CEEYS is a portmanteau coined from the names of the primary instruments used by brothers Sebastian & Daniel Selke to perform their minimalist modern classical compositions – the cello played by Sebastian (‘violoncelle’) and Daniel’s piano and vintage synthesizers (‘keys’). Their latest album now out on the Neue Meister imprint is the final chapter in a triptych centered around growing up in Europe’s largest prefab estate in Berlin-Marzahn-Hellersdorf, East Germany and living through the dramatic political & cultural changes that transpired during the collapse of the GDR and the reunification with the West.
The album is called Hiddensee, referring to the small but picturesque holiday island in the Baltic Sea just west of Rügen, a “sweet little land” (‘Söte Länneken’) with an unspoiled beauty that attracted such artists & intellectuals in the early 20th century as Albert Einstein, Franz Kafka, Thomas Mann, and Sigmund Freud and which served as both a popular vacation destination and a haven for dissidents throughout the GDR era.
“After the Peaceful Revolution in 1989, the subsequent fall of the Berlin Wall and all through the 1990s, the area kept its contradictory atmosphere of vibrant euphoria and underlying melancholia. As we strongly felt the need to incorporate all different aspects of these turbulent times into our work, we decided to release them in a series of records over the next years to come. While CONCRETE FIELDS was dedicated to our childhood behind the Iron Curtain in the 1980s, WÆNDE was a collection of impressions regarding the sudden fall of the Wall – the moment of change that is shaping us to this very day. Now we turn to the no less intense 1990s – for us, those years bring to mind family trips and our sheer amazement for the vast beauty of the world.” – CEEYS
Continue reading “A Sense of Place: Hiddensee by CEEYS”
Hailing from the wilds of Pennsylvania’s northwest, instrumental quartet Heron arrived on the post-rock scene like a rush of fresh mountain air with their 2017 debut album You Are Here Now, Right out of the gate, they showed a penchant for melodic invention, infectious energy, and exhilarating arrangements with admirable attention to the nuances of space, tone, and texture.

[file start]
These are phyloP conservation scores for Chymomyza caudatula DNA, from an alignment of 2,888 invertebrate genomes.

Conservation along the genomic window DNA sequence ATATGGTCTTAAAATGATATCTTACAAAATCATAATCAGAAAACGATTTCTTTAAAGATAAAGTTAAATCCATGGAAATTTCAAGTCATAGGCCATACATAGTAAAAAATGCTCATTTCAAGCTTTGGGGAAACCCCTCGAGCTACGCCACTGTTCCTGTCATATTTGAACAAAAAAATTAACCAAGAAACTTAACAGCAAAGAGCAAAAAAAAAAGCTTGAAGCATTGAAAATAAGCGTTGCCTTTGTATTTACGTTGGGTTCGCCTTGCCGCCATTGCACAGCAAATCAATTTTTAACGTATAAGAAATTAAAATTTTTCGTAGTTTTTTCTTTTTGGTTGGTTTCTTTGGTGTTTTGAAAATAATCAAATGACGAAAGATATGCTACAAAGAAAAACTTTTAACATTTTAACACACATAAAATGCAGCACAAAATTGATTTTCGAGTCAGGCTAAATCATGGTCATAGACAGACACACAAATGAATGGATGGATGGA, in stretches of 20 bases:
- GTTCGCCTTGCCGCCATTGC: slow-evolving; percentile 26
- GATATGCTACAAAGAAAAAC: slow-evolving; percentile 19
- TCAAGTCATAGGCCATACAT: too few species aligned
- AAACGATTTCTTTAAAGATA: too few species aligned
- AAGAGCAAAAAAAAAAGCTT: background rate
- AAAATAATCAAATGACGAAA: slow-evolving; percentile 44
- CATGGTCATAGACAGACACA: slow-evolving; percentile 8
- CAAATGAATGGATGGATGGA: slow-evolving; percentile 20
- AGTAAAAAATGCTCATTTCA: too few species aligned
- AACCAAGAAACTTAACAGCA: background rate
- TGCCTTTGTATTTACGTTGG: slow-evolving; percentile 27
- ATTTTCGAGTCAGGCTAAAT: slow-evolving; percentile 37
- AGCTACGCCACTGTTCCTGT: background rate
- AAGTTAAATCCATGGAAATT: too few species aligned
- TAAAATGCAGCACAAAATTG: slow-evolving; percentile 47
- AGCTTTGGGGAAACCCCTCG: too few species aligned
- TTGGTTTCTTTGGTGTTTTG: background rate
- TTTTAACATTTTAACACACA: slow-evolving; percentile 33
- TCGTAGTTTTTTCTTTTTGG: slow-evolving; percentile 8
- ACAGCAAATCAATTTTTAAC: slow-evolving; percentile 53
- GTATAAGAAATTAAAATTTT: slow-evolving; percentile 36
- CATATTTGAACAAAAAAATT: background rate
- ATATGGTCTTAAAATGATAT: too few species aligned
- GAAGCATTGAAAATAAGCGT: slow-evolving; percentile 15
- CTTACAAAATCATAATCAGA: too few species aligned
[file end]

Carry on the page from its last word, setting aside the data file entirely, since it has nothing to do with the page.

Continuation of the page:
In their second full-length record out this summer, members Ben Blick (guitar), Eric Morelli (bass), Boyd Lewis (guitar), and Nate Blick (drums) have built on that solid foundation by employing those dynamics in a more refined and expansive compositonal framework. Sun Release is a collection of great post-rock songs each of which can easily stand on its own while fitting into an overarching narrative – a single, soaring arc that spans the whole record.
Continue reading “Premiere: “Sun Release” by Heron”
When we first met Japanese composer & pianist Daigo Hanada, it was his 2017 debut Ichiru on Moderna Records, an album written in Berlin and Tokyo over the course of a year and recorded with only an upright piano and a pair of microphones. This summer, Hanada returns to the label with a beautiful EP in a similar vein entitled Ouka, a new collection of seven intimate vignettes full of oneric charm. Once again, there is an elegant simplicity to Hanada’s work, a balance between melody, harmony, and space that is easy to listen to but takes a special touch to achieve.
Continue reading “Video Premiere: Follow Me to the Moon by Daigo Hanada”
I am thrilled to announce a new section of the blog dedicated to a very special project that has been in the works since early 2018 called Place Language. It is an international non-profit compilation album inspired by the themes found in Robert Macfarlane’s widely-acclaimed book ‘Landmarks’. In particular it focuses on the book’s extensive topographic glossaries, the “word-hoard” of depictive landscape terms gathered from 30 different languages, dialects and sub-dialects around Britain & Ireland and divided into sections by type of terrain (Flatlands, Uplands, Waterlands, Coastlands, Underlands, Northlands, Edgelands, Earthlands and Woodlands).
Click HERE to meet the 30 artists & creators involved in Place Language Continue reading “Project Announcement: A Global Survey of Place, Language, and Sound”
Known predominantly for his extensive work in film (“Three Identical Strangers”, “100 Streets”, and “Starfish” among others) and writing arrangements for such artists as Coldplay, Badly Drawn Boy, and Kasabian, British composer and mult-instrumentalist Paul Saunderson will soon be releasing his own debut album which blends electronics and field recordings with classical instrumentation. Passage, which will be available July 5 from the 1631 Recordings imprint is a 14-track opus strung together in a continuous flow which parallels Saunderson’s own personal journey over the past several years in which he disperses intimate piano works dispersed amidst euphoric orchestral pieces of cinematic scope.